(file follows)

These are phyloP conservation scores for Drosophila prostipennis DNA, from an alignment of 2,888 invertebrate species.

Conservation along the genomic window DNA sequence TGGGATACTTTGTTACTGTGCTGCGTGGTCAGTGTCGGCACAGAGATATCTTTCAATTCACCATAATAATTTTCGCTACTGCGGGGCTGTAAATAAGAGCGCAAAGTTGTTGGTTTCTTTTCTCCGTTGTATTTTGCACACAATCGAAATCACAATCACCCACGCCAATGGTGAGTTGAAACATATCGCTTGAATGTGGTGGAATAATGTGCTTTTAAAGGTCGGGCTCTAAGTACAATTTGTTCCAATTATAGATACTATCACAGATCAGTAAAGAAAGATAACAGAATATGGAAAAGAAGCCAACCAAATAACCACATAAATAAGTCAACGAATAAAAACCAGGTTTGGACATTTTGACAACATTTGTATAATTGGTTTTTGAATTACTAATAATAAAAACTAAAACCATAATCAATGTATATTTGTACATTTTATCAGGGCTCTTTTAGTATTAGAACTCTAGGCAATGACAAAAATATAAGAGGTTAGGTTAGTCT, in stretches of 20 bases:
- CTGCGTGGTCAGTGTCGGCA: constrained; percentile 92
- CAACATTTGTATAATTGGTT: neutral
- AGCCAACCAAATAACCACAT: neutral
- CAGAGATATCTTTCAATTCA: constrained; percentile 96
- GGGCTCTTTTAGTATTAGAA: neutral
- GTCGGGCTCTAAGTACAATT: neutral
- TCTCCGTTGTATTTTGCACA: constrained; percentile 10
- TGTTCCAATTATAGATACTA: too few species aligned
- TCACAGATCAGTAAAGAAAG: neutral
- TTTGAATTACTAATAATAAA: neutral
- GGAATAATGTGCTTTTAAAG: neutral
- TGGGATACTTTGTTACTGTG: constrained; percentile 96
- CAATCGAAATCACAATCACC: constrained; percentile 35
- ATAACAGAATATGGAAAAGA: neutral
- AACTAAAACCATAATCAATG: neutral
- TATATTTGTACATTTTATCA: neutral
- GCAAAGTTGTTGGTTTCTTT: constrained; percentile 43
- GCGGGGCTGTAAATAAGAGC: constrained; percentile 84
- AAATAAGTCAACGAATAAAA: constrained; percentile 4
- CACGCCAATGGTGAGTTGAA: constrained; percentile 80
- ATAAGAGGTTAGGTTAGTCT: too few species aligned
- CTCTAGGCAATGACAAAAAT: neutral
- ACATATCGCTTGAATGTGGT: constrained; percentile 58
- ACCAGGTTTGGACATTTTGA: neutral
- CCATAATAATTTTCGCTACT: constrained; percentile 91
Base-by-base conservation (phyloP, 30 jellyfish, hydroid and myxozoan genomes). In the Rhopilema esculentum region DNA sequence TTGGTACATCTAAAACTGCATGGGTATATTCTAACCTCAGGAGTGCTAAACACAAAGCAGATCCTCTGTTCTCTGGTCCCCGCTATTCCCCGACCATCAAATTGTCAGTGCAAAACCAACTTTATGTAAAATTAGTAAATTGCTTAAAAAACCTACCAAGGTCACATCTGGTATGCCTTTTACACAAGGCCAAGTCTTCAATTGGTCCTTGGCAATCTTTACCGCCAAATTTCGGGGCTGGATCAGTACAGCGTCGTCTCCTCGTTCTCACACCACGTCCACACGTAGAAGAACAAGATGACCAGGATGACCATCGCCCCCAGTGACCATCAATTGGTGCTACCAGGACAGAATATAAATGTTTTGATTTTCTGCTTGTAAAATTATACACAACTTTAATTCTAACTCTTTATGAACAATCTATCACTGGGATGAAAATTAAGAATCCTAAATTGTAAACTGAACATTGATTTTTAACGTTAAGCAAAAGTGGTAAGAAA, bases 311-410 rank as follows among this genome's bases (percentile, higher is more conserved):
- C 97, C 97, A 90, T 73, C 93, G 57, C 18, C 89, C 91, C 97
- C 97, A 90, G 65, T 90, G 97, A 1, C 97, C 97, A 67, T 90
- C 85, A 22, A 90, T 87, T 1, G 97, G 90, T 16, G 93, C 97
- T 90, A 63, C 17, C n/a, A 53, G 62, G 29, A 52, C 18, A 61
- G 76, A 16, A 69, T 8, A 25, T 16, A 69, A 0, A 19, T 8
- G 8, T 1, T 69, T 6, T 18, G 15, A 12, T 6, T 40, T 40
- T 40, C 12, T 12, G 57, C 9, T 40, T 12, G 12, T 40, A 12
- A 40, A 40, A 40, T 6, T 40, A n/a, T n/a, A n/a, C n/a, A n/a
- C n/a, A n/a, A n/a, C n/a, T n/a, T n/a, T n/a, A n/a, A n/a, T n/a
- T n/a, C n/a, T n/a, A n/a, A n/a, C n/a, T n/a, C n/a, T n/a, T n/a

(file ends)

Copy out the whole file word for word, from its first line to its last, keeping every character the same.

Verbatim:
These are phyloP conservation scores for Drosophila prostipennis DNA, from an alignment of 2,888 invertebrate species.

Conservation along the genomic window DNA sequence TGGGATACTTTGTTACTGTGCTGCGTGGTCAGTGTCGGCACAGAGATATCTTTCAATTCACCATAATAATTTTCGCTACTGCGGGGCTGTAAATAAGAGCGCAAAGTTGTTGGTTTCTTTTCTCCGTTGTATTTTGCACACAATCGAAATCACAATCACCCACGCCAATGGTGAGTTGAAACATATCGCTTGAATGTGGTGGAATAATGTGCTTTTAAAGGTCGGGCTCTAAGTACAATTTGTTCCAATTATAGATACTATCACAGATCAGTAAAGAAAGATAACAGAATATGGAAAAGAAGCCAACCAAATAACCACATAAATAAGTCAACGAATAAAAACCAGGTTTGGACATTTTGACAACATTTGTATAATTGGTTTTTGAATTACTAATAATAAAAACTAAAACCATAATCAATGTATATTTGTACATTTTATCAGGGCTCTTTTAGTATTAGAACTCTAGGCAATGACAAAAATATAAGAGGTTAGGTTAGTCT, in stretches of 20 bases:
- CTGCGTGGTCAGTGTCGGCA: constrained; percentile 92
- CAACATTTGTATAATTGGTT: neutral
- AGCCAACCAAATAACCACAT: neutral
- CAGAGATATCTTTCAATTCA: constrained; percentile 96
- GGGCTCTTTTAGTATTAGAA: neutral
- GTCGGGCTCTAAGTACAATT: neutral
- TCTCCGTTGTATTTTGCACA: constrained; percentile 10
- TGTTCCAATTATAGATACTA: too few species aligned
- TCACAGATCAGTAAAGAAAG: neutral
- TTTGAATTACTAATAATAAA: neutral
- GGAATAATGTGCTTTTAAAG: neutral
- TGGGATACTTTGTTACTGTG: constrained; percentile 96
- CAATCGAAATCACAATCACC: constrained; percentile 35
- ATAACAGAATATGGAAAAGA: neutral
- AACTAAAACCATAATCAATG: neutral
- TATATTTGTACATTTTATCA: neutral
- GCAAAGTTGTTGGTTTCTTT: constrained; percentile 43
- GCGGGGCTGTAAATAAGAGC: constrained; percentile 84
- AAATAAGTCAACGAATAAAA: constrained; percentile 4
- CACGCCAATGGTGAGTTGAA: constrained; percentile 80
- ATAAGAGGTTAGGTTAGTCT: too few species aligned
- CTCTAGGCAATGACAAAAAT: neutral
- ACATATCGCTTGAATGTGGT: constrained; percentile 58
- ACCAGGTTTGGACATTTTGA: neutral
- CCATAATAATTTTCGCTACT: constrained; percentile 91
Base-by-base conservation (phyloP, 30 jellyfish, hydroid and myxozoan genomes). In the Rhopilema esculentum region DNA sequence TTGGTACATCTAAAACTGCATGGGTATATTCTAACCTCAGGAGTGCTAAACACAAAGCAGATCCTCTGTTCTCTGGTCCCCGCTATTCCCCGACCATCAAATTGTCAGTGCAAAACCAACTTTATGTAAAATTAGTAAATTGCTTAAAAAACCTACCAAGGTCACATCTGGTATGCCTTTTACACAAGGCCAAGTCTTCAATTGGTCCTTGGCAATCTTTACCGCCAAATTTCGGGGCTGGATCAGTACAGCGTCGTCTCCTCGTTCTCACACCACGTCCACACGTAGAAGAACAAGATGACCAGGATGACCATCGCCCCCAGTGACCATCAATTGGTGCTACCAGGACAGAATATAAATGTTTTGATTTTCTGCTTGTAAAATTATACACAACTTTAATTCTAACTCTTTATGAACAATCTATCACTGGGATGAAAATTAAGAATCCTAAATTGTAAACTGAACATTGATTTTTAACGTTAAGCAAAAGTGGTAAGAAA, bases 311-410 rank as follows among this genome's bases (percentile, higher is more conserved):
- C 97, C 97, A 90, T 73, C 93, G 57, C 18, C 89, C 91, C 97
- C 97, A 90, G 65, T 90, G 97, A 1, C 97, C 97, A 67, T 90
- C 85, A 22, A 90, T 87, T 1, G 97, G 90, T 16, G 93, C 97
- T 90, A 63, C 17, C n/a, A 53, G 62, G 29, A 52, C 18, A 61
- G 76, A 16, A 69, T 8, A 25, T 16, A 69, A 0, A 19, T 8
- G 8, T 1, T 69, T 6, T 18, G 15, A 12, T 6, T 40, T 40
- T 40, C 12, T 12, G 57, C 9, T 40, T 12, G 12, T 40, A 12
- A 40, A 40, A 40, T 6, T 40, A n/a, T n/a, A n/a, C n/a, A n/a
- C n/a, A n/a, A n/a, C n/a, T n/a, T n/a, T n/a, A n/a, A n/a, T n/a
- T n/a, C n/a, T n/a, A n/a, A n/a, C n/a, T n/a, C n/a, T n/a, T n/a